Privacy in healthcare: AI with awareness of privacy and security issues
Technically, it is already possible to use artificial intelligence (AI) to determine the chances of survival of cancer patients. However, to be able to do so, the AI system must have access to the databases of various healthcare organisations. The databases in question contain highly personal information. TNO is currently developing a technological solution that will make it possible to safely analyse relevant data from multiple sources but without sharing sensitive information.
To treat cancer patients more effectively, it is essential to have a greater understanding of the factors that influence the impact of treatment and the chances of survival of cancer patients. In other words, patients and doctors alike stand to benefit from a solution that can support such understanding with figures derived from analysing data.
There are of course privacy issues at stake here. They first need to be addressed before AI algorithms actually gain access to databases that contain highly personal information.
Sharing data in healthcare, but without undermining privacy
TNO has found a way of analysing data from different healthcare organisations without actually bringing the data together, and without breaching patients’ privacy. Thanks to multi-party computation, it is possible for AI analyses to be carried out on specific data in various databases. The data is analysed only while still encrypted (unreadable). No personal information about individual patients is shared in the process, so their privacy remains safeguarded.
AI in learning mode
TNO has developed the method in collaboration with the Netherlands Comprehensive Cancer Organisation (IKNL), and is now testing it. During this initial stage, only fictitious data is being used. But the focus is not just on tackling privacy issues.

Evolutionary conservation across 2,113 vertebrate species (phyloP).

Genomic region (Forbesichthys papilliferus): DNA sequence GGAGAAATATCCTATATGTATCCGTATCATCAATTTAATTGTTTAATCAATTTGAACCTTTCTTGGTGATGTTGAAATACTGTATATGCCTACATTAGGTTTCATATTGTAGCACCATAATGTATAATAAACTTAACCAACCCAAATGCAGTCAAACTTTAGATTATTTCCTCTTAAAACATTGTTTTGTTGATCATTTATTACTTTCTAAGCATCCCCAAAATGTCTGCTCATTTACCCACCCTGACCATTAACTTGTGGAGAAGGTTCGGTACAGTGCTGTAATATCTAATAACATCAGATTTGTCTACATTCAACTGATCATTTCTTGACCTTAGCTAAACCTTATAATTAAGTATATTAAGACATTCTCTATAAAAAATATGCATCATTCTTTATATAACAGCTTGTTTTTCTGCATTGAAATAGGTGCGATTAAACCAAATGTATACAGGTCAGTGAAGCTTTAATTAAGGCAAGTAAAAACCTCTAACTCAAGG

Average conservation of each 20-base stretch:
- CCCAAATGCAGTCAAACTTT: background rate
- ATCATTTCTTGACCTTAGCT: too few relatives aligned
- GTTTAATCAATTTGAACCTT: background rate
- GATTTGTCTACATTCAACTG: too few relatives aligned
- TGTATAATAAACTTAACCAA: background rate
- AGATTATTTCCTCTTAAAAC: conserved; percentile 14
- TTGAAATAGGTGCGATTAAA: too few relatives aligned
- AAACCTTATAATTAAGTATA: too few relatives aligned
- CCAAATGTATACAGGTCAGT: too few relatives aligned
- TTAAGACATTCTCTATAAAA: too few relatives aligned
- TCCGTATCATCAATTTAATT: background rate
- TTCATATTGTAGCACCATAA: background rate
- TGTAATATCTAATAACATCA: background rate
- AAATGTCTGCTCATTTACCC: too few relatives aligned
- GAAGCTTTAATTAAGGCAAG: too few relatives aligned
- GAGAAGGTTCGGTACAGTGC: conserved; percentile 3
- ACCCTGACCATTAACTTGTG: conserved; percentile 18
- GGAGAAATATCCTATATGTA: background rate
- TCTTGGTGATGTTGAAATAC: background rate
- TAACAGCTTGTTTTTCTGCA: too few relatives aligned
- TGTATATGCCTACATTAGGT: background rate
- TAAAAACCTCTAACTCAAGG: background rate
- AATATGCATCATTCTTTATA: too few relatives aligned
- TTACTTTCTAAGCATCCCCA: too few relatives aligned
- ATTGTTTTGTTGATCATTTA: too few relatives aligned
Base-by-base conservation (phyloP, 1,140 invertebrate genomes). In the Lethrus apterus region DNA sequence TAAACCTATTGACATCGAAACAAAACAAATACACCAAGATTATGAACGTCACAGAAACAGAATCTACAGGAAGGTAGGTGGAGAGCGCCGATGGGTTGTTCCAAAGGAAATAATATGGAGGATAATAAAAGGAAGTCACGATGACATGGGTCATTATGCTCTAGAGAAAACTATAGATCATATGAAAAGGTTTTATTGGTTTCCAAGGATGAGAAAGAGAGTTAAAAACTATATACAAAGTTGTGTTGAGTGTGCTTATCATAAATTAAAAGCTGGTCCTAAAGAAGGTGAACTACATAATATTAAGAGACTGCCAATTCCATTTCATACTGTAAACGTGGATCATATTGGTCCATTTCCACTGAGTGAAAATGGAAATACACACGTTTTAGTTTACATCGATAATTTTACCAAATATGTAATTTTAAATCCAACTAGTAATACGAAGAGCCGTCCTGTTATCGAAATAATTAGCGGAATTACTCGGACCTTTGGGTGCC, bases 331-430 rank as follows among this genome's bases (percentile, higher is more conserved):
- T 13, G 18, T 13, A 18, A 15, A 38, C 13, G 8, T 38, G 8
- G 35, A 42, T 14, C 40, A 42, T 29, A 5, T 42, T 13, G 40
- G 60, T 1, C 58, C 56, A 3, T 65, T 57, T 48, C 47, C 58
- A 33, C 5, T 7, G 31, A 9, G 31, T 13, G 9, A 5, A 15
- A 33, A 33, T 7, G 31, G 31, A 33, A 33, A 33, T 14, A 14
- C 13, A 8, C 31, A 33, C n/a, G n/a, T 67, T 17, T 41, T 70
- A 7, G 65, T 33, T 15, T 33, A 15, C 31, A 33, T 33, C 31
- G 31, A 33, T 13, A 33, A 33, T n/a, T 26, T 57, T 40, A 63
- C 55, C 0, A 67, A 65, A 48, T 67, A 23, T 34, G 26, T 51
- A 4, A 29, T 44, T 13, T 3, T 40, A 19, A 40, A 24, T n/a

TNO, IKNL, and other partners are working together with the aim of being able to use even more AI algorithms in a privacy-friendly manner, and without the need to have to wait too long for the outcomes of the calculations. The aim is to acquire fresh understanding, make better treatments possible, and to help reduce the impact of cancer.
These are the major themes for which the solution developed by TNO should be deployed in the near future, but without sensitive data being shared. It really is creating new opportunities. And in other fields, too, there is demand for the use of AI without sharing sensitive information.
Daniël WormFunctie:Senior consultant
Christopher BrewsterFunctie:Senior scientist
Christopher Brewster is a Senior Scientist in the Data Science group and Professor of the Application of Emerging Tecnologies in the Institute of Data Science, Maastricht University. His research has focussed on the application of Semantic Technologies, Open and Linked Data, interoperability architectures and Data Governance, mostly to the food and agriculture domains.
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You can read about how AI is educated in Chapter 1. How can we make clear to AI which goals we want to pursue as humans? Andhow can we ensure intelligent systems will always function in service of society?
Innovation with AI
What does that world look like in concrete terms? Using numerous examples, TNO has created a prognosis for the future in Chapter 2. Regarding construction, for example, in which AI will be used to check the quality, safety, and energy efficiency of buildings before they are actually built. Or healthcare, where robots will partly take over caregivers’ tasks and AI will be able to autonomously develop medicines.
Innovating with innovation AI
How AI will change research itself is explained in Chapter 3. For example, what role will AI be permitted to play in knowledge sharing? And what will happen when we make machines work with insurmountably large data sets?
David Deutsch on the development and application of AI
Peter Werkhoven, chief scientific officer at TNO, joins physicist, Oxford professor, and pioneer in the field of quantum computing, David Deutsch, for a virtual discussion. Deutsch set out his vision in 1997 in the book, The Fabric of Reality. Together, they talk about the significance of quantum computing for the development and application of AI. Will AI ever be able to generate ‘explained knowledge’ or learn about ethics from humans?
Rob de Wijk on the rise of AI in geopolitical context
Anne Fleur van Veenstra, director of science at TNO’s SA&P unit, interviews Rob de Wijk, emeritus professor of international relations in Leiden and founder of The Hague Centre for Strategic Studies. Rob is also a much sought-after expert who appears on radio and television programmes. What does the rise of AI mean geopolitically and in armed conflicts?